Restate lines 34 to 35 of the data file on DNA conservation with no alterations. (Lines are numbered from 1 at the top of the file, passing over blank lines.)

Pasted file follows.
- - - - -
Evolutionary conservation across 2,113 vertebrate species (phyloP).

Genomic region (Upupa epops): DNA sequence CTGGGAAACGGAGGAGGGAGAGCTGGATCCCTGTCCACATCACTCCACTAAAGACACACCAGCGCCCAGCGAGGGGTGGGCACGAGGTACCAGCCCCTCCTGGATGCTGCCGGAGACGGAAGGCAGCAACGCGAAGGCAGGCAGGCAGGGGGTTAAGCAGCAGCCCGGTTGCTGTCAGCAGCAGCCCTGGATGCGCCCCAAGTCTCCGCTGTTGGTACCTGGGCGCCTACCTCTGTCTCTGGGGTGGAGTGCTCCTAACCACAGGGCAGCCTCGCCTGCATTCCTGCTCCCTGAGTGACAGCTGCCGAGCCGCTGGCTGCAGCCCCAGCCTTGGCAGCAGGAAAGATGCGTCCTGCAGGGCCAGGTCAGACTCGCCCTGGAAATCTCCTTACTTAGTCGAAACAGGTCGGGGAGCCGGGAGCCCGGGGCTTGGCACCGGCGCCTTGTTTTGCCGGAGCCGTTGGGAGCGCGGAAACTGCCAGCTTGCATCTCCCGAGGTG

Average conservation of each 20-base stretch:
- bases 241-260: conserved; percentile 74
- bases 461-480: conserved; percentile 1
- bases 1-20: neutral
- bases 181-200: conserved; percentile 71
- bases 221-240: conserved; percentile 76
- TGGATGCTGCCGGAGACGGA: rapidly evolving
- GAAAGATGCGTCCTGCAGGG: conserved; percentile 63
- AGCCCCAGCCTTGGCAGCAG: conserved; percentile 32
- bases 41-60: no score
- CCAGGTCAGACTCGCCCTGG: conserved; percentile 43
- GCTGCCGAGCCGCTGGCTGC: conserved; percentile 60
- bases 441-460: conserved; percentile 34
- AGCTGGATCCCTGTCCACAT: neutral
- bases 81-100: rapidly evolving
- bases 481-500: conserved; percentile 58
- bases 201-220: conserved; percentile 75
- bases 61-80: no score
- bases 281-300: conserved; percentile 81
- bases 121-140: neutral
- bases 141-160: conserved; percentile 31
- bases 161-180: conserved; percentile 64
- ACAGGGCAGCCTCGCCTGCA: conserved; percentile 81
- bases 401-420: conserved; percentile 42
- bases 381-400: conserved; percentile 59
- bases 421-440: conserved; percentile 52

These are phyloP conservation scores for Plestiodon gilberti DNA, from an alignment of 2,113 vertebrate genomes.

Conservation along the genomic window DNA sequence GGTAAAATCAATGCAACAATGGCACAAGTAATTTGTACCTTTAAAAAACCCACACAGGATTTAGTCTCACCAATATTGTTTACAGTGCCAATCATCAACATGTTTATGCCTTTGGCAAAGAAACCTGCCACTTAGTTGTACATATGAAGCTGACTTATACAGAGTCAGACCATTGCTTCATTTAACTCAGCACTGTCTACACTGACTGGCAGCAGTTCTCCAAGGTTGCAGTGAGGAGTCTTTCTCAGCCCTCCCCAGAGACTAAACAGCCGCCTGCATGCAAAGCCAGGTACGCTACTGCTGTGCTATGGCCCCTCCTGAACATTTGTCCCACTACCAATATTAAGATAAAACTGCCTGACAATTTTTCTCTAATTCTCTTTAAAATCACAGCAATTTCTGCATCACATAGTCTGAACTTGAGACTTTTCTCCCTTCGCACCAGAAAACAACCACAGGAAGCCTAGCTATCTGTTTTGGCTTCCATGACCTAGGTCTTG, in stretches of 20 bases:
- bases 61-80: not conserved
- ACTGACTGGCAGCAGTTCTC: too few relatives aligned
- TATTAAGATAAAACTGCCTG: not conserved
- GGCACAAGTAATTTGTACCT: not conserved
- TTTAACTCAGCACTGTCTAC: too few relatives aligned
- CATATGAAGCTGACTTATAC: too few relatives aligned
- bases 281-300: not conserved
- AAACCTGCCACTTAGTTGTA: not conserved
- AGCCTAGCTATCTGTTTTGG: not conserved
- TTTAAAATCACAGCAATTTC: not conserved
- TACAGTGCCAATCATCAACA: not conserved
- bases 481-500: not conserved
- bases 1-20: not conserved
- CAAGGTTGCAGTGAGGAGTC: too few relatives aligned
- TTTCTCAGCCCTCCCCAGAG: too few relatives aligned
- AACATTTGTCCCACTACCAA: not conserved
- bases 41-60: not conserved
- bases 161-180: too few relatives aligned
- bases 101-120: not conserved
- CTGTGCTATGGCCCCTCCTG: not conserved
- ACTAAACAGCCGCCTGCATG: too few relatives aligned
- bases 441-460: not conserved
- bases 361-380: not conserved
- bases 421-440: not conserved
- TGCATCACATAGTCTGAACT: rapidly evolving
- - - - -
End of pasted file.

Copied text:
- GGCACAAGTAATTTGTACCT: not conserved
- TTTAACTCAGCACTGTCTAC: too few relatives aligned